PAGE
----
The Dangers of Exposure to Isocyanates – Concept Edition 10

There is growing awareness of an increasing number of occupational asthma cases, which are associated in some way with exposure to isocyanates, particularly in occupations where paints and other coatings are applied by spray methods. Spraying 2-pack isocyanate paints is in fact the main cause of occupational asthma in the UK.

Isocyanates are a group of chemicals used in the manufacture of polyurethane plastics, synthetic rubbers, foams, paints, varnishes and adhesives. The use of isocyanates can be found in the following applications:

  • Chemical processing
  • Coating/spreading
  • Gluing/sealing
  • Mixing
  • Moulding/injecting
  • Painting (brush and roller)
  • Painting (spray)
  • Polyurethane spraying

Dusts from solid forms of isocyanates are a hazard and should not be inhaled. Burning or breaking down polyurethane materials by heating may lead to the production of free isocyanates and a number of toxic gases such as carbon monoxide and hydrogen cyanide.

 

The health effects of isocyanate inhalation are widely reported and may cause permanent asthmatic symptoms, but more worryingly, the most common adverse health outcome is respiratory sensitisation. It is believed that sensitisation may occur after a single peak exposure to isocyanates. After sensitisation, asthmatic attacks may occur even when exposed to very low levels of isocyanates, which may be much less than the relevant occupational exposure limit.  The severity of the asthmatic attacks which occur after re-exposure have been known to cause death in sensitised. The only effective remedy for the sensitised individual is complete cessation of isocyanate exposure.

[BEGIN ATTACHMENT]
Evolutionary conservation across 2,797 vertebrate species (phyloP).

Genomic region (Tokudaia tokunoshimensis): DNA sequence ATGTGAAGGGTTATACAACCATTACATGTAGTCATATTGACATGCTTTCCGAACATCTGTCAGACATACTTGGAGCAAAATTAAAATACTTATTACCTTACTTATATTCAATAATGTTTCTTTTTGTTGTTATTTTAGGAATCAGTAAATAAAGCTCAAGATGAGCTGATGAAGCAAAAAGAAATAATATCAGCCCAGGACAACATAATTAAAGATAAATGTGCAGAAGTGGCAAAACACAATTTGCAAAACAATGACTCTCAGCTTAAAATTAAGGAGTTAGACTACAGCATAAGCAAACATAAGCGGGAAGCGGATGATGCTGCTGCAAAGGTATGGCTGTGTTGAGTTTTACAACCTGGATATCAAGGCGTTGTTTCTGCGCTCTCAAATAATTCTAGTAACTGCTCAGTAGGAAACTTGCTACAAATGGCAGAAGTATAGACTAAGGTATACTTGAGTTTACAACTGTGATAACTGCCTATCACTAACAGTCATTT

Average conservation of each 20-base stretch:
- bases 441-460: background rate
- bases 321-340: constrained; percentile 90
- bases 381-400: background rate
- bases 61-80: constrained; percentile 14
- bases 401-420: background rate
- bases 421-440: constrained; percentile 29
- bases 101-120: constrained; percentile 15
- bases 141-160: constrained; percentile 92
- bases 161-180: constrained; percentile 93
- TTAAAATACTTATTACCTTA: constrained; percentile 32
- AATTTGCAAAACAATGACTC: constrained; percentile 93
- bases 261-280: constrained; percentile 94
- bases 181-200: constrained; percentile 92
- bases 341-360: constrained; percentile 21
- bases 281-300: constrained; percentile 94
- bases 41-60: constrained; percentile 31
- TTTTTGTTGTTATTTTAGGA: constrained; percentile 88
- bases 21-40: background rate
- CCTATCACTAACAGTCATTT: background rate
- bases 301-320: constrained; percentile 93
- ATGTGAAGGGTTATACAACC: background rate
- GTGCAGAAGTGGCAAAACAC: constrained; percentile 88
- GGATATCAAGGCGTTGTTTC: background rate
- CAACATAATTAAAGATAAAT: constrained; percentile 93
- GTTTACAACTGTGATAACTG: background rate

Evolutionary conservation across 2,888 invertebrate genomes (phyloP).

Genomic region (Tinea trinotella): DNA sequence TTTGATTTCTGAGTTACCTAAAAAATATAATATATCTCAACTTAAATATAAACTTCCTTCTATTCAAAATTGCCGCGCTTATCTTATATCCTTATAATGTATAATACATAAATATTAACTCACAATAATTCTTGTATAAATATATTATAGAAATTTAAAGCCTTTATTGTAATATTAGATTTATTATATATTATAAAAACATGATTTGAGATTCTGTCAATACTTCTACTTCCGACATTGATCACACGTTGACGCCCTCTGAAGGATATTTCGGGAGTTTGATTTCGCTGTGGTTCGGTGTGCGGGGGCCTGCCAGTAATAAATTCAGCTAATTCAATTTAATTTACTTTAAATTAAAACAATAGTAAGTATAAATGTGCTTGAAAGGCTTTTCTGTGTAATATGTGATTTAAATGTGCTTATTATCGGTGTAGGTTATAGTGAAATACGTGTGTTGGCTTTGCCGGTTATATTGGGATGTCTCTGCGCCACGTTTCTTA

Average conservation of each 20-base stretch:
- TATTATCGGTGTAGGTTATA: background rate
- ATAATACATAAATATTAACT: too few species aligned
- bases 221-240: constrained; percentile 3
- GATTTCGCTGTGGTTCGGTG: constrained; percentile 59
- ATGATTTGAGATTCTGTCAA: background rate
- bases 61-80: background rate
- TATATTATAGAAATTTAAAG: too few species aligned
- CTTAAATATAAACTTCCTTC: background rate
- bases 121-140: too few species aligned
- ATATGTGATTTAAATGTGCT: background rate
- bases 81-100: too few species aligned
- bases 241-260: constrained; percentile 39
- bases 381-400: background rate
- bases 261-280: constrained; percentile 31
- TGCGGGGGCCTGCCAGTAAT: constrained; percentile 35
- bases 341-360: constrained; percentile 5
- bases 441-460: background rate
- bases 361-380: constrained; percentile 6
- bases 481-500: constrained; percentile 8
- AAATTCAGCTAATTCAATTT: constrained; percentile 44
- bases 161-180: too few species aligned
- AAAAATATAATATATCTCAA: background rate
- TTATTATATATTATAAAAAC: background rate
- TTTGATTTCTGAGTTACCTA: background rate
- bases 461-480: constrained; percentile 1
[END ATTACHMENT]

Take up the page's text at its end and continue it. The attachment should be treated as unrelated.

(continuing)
Companies carrying out work with isocyanates should ensure they have the correct control measures in place. These control measures may include:

  • Mechanical ventilation storage area Isolation booths
  • Local Exhaust Ventilation (LEV) Systems
  • Respirators
  • Personal protective clothing (overalls, safety eyewear, and  gloves)

 

Companies need to perform regular checks on the various control measures they use, including:

  • Continuous monitoring of the airflows in ventilated rooms and booths
  • 14 Monthly examination and inspection of LEV Systems
  • Biological monitoring
  • Sampling and analysis of airborne isocyanates
  • Frequent checks on the condition of respirators and breathing apparatus
  • Ensuring an adequate supply of protective clothing.

 

Due to the inherent problems with the sampling and analysis of air samples for isocyanates, companies should use biological monitoring to demonstrate workers are being adequately protected.

 

http://www.hse.gov.uk/foi/internalops/fod/inspect/mvrtopicpack.pdf

http://www.hsl.gov.uk/media/66169/employers_layout%201.pdf

http://www.hse.gov.uk/mvr/bodyshop/isocyanates.htm

http://www.hse.gov.uk/pubns/web36.pdf

http://www.hse.gov.uk/pubns/indg388.pdf

http://www.hse.gov.uk/pubns/web36.pdf